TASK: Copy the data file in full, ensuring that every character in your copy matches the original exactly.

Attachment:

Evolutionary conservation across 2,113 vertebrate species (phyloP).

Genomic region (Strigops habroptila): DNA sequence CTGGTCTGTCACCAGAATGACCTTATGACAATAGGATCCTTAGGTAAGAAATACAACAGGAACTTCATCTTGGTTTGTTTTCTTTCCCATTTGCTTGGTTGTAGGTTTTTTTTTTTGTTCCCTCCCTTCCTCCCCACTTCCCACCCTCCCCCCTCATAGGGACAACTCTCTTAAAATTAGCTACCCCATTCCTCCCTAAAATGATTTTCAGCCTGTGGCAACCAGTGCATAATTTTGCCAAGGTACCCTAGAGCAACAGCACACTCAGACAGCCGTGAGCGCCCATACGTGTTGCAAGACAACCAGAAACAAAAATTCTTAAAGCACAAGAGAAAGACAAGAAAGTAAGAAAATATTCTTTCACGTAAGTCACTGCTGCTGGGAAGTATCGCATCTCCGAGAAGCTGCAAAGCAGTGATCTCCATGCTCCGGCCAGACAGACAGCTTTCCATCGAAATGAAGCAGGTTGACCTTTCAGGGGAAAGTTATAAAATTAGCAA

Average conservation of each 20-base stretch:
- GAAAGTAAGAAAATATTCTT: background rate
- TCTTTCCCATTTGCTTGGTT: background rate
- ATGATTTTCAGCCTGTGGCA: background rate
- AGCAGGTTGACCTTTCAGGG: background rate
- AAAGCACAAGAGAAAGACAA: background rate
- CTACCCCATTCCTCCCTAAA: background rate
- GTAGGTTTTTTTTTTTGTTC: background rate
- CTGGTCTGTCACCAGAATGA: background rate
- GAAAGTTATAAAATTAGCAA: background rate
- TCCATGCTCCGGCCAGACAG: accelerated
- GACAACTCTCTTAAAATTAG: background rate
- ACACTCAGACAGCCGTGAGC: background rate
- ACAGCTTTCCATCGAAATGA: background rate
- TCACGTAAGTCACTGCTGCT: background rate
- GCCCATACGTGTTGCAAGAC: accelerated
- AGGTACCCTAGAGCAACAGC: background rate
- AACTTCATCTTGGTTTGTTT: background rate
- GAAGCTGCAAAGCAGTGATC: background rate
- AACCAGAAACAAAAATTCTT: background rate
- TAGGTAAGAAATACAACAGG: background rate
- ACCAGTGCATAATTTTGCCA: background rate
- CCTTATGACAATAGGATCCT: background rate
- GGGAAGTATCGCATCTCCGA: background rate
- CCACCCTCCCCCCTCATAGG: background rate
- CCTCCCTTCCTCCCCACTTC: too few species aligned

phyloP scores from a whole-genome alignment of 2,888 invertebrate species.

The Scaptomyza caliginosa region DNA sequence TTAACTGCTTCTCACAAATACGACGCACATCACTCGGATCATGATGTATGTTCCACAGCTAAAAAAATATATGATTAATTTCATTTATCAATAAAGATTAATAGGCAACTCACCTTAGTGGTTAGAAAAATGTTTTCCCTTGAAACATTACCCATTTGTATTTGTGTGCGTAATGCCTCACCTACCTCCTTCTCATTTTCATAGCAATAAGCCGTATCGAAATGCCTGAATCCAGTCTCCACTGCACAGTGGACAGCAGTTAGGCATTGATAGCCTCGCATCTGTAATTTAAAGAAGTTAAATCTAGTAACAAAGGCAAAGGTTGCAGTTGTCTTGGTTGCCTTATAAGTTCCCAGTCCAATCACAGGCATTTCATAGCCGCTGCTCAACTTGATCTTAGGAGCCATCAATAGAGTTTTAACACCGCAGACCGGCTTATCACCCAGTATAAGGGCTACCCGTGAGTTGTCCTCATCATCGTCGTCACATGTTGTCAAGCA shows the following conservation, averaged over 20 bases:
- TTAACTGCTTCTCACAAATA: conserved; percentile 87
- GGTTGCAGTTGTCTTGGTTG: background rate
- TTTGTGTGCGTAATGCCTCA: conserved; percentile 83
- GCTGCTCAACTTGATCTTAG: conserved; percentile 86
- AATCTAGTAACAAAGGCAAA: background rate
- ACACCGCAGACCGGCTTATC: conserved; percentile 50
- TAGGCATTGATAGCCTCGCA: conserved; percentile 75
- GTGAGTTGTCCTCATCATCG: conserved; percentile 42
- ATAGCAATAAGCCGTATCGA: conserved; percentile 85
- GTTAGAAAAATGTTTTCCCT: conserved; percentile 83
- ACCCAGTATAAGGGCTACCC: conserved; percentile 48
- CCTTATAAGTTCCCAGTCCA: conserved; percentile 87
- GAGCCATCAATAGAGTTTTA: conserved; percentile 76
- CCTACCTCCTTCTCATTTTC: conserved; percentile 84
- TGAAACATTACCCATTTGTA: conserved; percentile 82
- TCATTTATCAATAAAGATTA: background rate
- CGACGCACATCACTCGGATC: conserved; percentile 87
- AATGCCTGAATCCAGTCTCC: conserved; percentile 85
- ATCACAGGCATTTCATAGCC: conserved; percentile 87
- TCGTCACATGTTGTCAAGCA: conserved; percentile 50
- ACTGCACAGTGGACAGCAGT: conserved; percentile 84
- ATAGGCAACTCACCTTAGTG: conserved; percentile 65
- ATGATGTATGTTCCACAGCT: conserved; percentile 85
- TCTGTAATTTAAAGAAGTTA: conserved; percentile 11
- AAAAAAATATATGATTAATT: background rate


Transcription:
Evolutionary conservation across 2,113 vertebrate species (phyloP).

Genomic region (Strigops habroptila): DNA sequence CTGGTCTGTCACCAGAATGACCTTATGACAATAGGATCCTTAGGTAAGAAATACAACAGGAACTTCATCTTGGTTTGTTTTCTTTCCCATTTGCTTGGTTGTAGGTTTTTTTTTTTGTTCCCTCCCTTCCTCCCCACTTCCCACCCTCCCCCCTCATAGGGACAACTCTCTTAAAATTAGCTACCCCATTCCTCCCTAAAATGATTTTCAGCCTGTGGCAACCAGTGCATAATTTTGCCAAGGTACCCTAGAGCAACAGCACACTCAGACAGCCGTGAGCGCCCATACGTGTTGCAAGACAACCAGAAACAAAAATTCTTAAAGCACAAGAGAAAGACAAGAAAGTAAGAAAATATTCTTTCACGTAAGTCACTGCTGCTGGGAAGTATCGCATCTCCGAGAAGCTGCAAAGCAGTGATCTCCATGCTCCGGCCAGACAGACAGCTTTCCATCGAAATGAAGCAGGTTGACCTTTCAGGGGAAAGTTATAAAATTAGCAA

Average conservation of each 20-base stretch:
- GAAAGTAAGAAAATATTCTT: background rate
- TCTTTCCCATTTGCTTGGTT: background rate
- ATGATTTTCAGCCTGTGGCA: background rate
- AGCAGGTTGACCTTTCAGGG: background rate
- AAAGCACAAGAGAAAGACAA: background rate
- CTACCCCATTCCTCCCTAAA: background rate
- GTAGGTTTTTTTTTTTGTTC: background rate
- CTGGTCTGTCACCAGAATGA: background rate
- GAAAGTTATAAAATTAGCAA: background rate
- TCCATGCTCCGGCCAGACAG: accelerated
- GACAACTCTCTTAAAATTAG: background rate
- ACACTCAGACAGCCGTGAGC: background rate
- ACAGCTTTCCATCGAAATGA: background rate
- TCACGTAAGTCACTGCTGCT: background rate
- GCCCATACGTGTTGCAAGAC: accelerated
- AGGTACCCTAGAGCAACAGC: background rate
- AACTTCATCTTGGTTTGTTT: background rate
- GAAGCTGCAAAGCAGTGATC: background rate
- AACCAGAAACAAAAATTCTT: background rate
- TAGGTAAGAAATACAACAGG: background rate
- ACCAGTGCATAATTTTGCCA: background rate
- CCTTATGACAATAGGATCCT: background rate
- GGGAAGTATCGCATCTCCGA: background rate
- CCACCCTCCCCCCTCATAGG: background rate
- CCTCCCTTCCTCCCCACTTC: too few species aligned

phyloP scores from a whole-genome alignment of 2,888 invertebrate species.

The Scaptomyza caliginosa region DNA sequence TTAACTGCTTCTCACAAATACGACGCACATCACTCGGATCATGATGTATGTTCCACAGCTAAAAAAATATATGATTAATTTCATTTATCAATAAAGATTAATAGGCAACTCACCTTAGTGGTTAGAAAAATGTTTTCCCTTGAAACATTACCCATTTGTATTTGTGTGCGTAATGCCTCACCTACCTCCTTCTCATTTTCATAGCAATAAGCCGTATCGAAATGCCTGAATCCAGTCTCCACTGCACAGTGGACAGCAGTTAGGCATTGATAGCCTCGCATCTGTAATTTAAAGAAGTTAAATCTAGTAACAAAGGCAAAGGTTGCAGTTGTCTTGGTTGCCTTATAAGTTCCCAGTCCAATCACAGGCATTTCATAGCCGCTGCTCAACTTGATCTTAGGAGCCATCAATAGAGTTTTAACACCGCAGACCGGCTTATCACCCAGTATAAGGGCTACCCGTGAGTTGTCCTCATCATCGTCGTCACATGTTGTCAAGCA shows the following conservation, averaged over 20 bases:
- TTAACTGCTTCTCACAAATA: conserved; percentile 87
- GGTTGCAGTTGTCTTGGTTG: background rate
- TTTGTGTGCGTAATGCCTCA: conserved; percentile 83
- GCTGCTCAACTTGATCTTAG: conserved; percentile 86
- AATCTAGTAACAAAGGCAAA: background rate
- ACACCGCAGACCGGCTTATC: conserved; percentile 50
- TAGGCATTGATAGCCTCGCA: conserved; percentile 75
- GTGAGTTGTCCTCATCATCG: conserved; percentile 42
- ATAGCAATAAGCCGTATCGA: conserved; percentile 85
- GTTAGAAAAATGTTTTCCCT: conserved; percentile 83
- ACCCAGTATAAGGGCTACCC: conserved; percentile 48
- CCTTATAAGTTCCCAGTCCA: conserved; percentile 87
- GAGCCATCAATAGAGTTTTA: conserved; percentile 76
- CCTACCTCCTTCTCATTTTC: conserved; percentile 84
- TGAAACATTACCCATTTGTA: conserved; percentile 82
- TCATTTATCAATAAAGATTA: background rate
- CGACGCACATCACTCGGATC: conserved; percentile 87
- AATGCCTGAATCCAGTCTCC: conserved; percentile 85
- ATCACAGGCATTTCATAGCC: conserved; percentile 87
- TCGTCACATGTTGTCAAGCA: conserved; percentile 50
- ACTGCACAGTGGACAGCAGT: conserved; percentile 84
- ATAGGCAACTCACCTTAGTG: conserved; percentile 65
- ATGATGTATGTTCCACAGCT: conserved; percentile 85
- TCTGTAATTTAAAGAAGTTA: conserved; percentile 11
- AAAAAAATATATGATTAATT: background rate